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I've just read this in another post about improving RAID5/6 write speeds:

After increasing stripe cache & switching to external bitmap, my speeds are 160 Mb/s writes, 260 Mb/s reads. :-D

I've already found out how to increase the stripe cache and this worked pretty well but I'd like to know more about an external bitmap. I have an incredibly fast (540MB/s) RAID0 SSD that would do well if a bitmap does what I think it does but I'm still very unsure. I've only known about them as long as I've known this post.

A few questions:

  • What is a bitmap (in terms of mdadm)?
  • What are the advantages of an internal bitmap (over external)?
  • What are the advantages of an external bitmap (over internal)?
  • How do I switch between the two?

I should add that while this is a I'm-bored-let's-break-something thread, I do value the data stored on the RAID array. If doing this is going to put data at significant risk, please let me know.

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2 Answers 2

up vote 6 down vote accepted

What's a bitmap:

A mdadm bitmap, also called a "write intent bitmap", is a mechanism to speed up RAID rebuilds after an unclean shutdown or after removing and re-adding a disk.

With a bitmap, writing data to the RAID goes like this:

  • Update bitmap: Mark the RAID chunks you are about to write to as dirty.
  • Write the data to the RAID.
  • Update bitmap: Mark the RAID chunks that were just written as clean.

The advantage of a bitmap is that if the system goes down in the middle of a write, the rebuild needs to check only the chunks marked as dirty, rather than the whole multi-TB RAID. This can speed up the rebuild process from taking several hours to completing in just a few seconds.

The drawback is lower write performance under normal use (outside rebuilds), since mdadm does additional disk access to update the bitmap.

External vs internal:

  • external: Stored as a file on a disk outside the RAID. The advantage over an internal bitmap is better write performance during normal use (outside rebuilds).
  • internal: Stored as RAID metadata. The advantage over an external bitmap is that you don't need a non-RAID disk and you save a bit on configuration (the path to the bitmap).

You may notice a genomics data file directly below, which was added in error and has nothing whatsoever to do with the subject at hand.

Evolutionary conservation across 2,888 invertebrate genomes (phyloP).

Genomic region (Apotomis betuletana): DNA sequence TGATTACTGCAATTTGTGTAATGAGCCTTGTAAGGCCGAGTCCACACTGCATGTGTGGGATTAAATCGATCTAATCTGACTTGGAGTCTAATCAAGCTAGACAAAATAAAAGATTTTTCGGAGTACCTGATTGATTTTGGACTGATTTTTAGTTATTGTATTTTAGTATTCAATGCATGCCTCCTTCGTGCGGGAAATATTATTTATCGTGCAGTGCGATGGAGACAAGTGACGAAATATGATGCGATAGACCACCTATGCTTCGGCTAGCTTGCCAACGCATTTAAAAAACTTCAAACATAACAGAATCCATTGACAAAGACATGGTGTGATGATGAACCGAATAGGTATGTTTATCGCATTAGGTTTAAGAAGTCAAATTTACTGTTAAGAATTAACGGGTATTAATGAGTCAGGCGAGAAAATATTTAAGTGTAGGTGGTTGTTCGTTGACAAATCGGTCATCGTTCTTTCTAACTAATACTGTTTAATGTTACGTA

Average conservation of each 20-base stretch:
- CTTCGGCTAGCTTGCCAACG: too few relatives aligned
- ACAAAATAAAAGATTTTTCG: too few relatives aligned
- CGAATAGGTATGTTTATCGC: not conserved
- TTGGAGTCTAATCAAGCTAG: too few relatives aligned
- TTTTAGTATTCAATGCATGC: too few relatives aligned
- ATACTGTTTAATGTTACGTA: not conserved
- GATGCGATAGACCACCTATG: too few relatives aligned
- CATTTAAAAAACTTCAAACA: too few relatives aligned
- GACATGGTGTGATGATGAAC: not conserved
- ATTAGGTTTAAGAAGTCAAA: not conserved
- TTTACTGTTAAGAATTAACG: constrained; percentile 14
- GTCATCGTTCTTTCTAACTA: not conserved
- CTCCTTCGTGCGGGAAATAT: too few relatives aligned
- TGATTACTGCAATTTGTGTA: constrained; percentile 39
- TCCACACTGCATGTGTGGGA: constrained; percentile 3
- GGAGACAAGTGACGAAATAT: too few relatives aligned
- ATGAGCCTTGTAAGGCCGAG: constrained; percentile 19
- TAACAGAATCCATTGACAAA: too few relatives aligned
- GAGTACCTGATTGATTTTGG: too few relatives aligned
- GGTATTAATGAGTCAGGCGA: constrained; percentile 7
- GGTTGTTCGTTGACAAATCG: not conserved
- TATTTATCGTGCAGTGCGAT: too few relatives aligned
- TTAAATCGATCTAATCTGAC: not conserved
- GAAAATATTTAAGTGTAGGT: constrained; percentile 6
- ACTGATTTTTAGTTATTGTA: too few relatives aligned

According to the mdadm man page:

Note:  external bitmaps are only known to work on ext2 and ext3.
       Storing bitmap files on other filesystems may result in  serious
       problems.

According to a post by Neil Brown, the mdadm author, external bitmaps should work on ext4 too:

I haven't looked inside ext4 but I am fairly confident that external bitmaps 
will work properly.

HOWTO:

Bitmaps are added and removed using mdadm --grow --bitmap=XXX ..., where the XXX is one of:

  • --bitmap=internal: Create an internal bitmap.
  • --bitmap=/var/my_bitmap.bin: Create an external bitmap at the specified path. The path must reside outside the RAID. A bitmap=... parameter must be added to the ARRAY entry in /etc/mdadm/mdadm.conf, and the --bitmap=... parameter must be passed if you are assembling the RAID from the command line.
  • --bitmap=none: Remove/disable any bitmaps.

References:

Comments:

IMO, bitmaps are perhaps primarily of interest for RAID levels 5 and 6, since these have the slowest rebuilds.

I switched from RAID 5 to RAID 10 myself; the rebuilds are so much faster that I don't feel the need for a bitmap, and RAID 10 seems to require far fewer rebuilds in the first place.

My RAID 5 setup used to drop a disk something like once a month, causing 12-14 hour rebuilds. The RAID 10 has only dropped a disk once in half a year, rebuilt in less than an hour.

I don't know if the frequent disk drops I experienced was caused by something other than the RAID level, but the RAID 10 has been far more stable and rebuild speed isn't much of a concern anymore.

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For larger drives or write-intensive drives, you should also look at the --bitmap-chunk=NNN argument. This can often be as small as 4KB to 128KB by default which causes lots of bitmap updates. Increasing this value to 4096 (4MB) or 16384 (16MB) or 65536 (64MB) can help out with write performance, while still giving you fairly fast rebuilds. Use: "mdadm -G --bitmap=none" to remove existing bitmaps, then re-add with "mdadm -G --bitmap=internal --bitmap-chunk=N /dev/mdX" –  tgharold Mar 27 '13 at 12:10

I have been using md RAID 5 for a while now, and not had any disk dropouts. I was interested to see what the addition of an external bitmap storage would gain me.

My current setup includes a boot disk and then 4 x 3TB disks as RAID 5. Last night I added another 3TB disk and after 20 odd hours it's 70% thru reshaping. Since reading this post, I've decided that after it's finished reshaping I will definitely add the external bitmap to the boot disk (1TB).

I have md RAID 5 base layer, LVM2 over that and some ISCS targets to some of the LVM2 partitions with various virtual machines being tested on the ISCSI.

I've done a bunch of benchmark images, posted here if you're interested.

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And how much corrupt data do you have? There is good reason why people don't use RAID5 anymore on big drives. –  JamesRyan Mar 17 at 6:58

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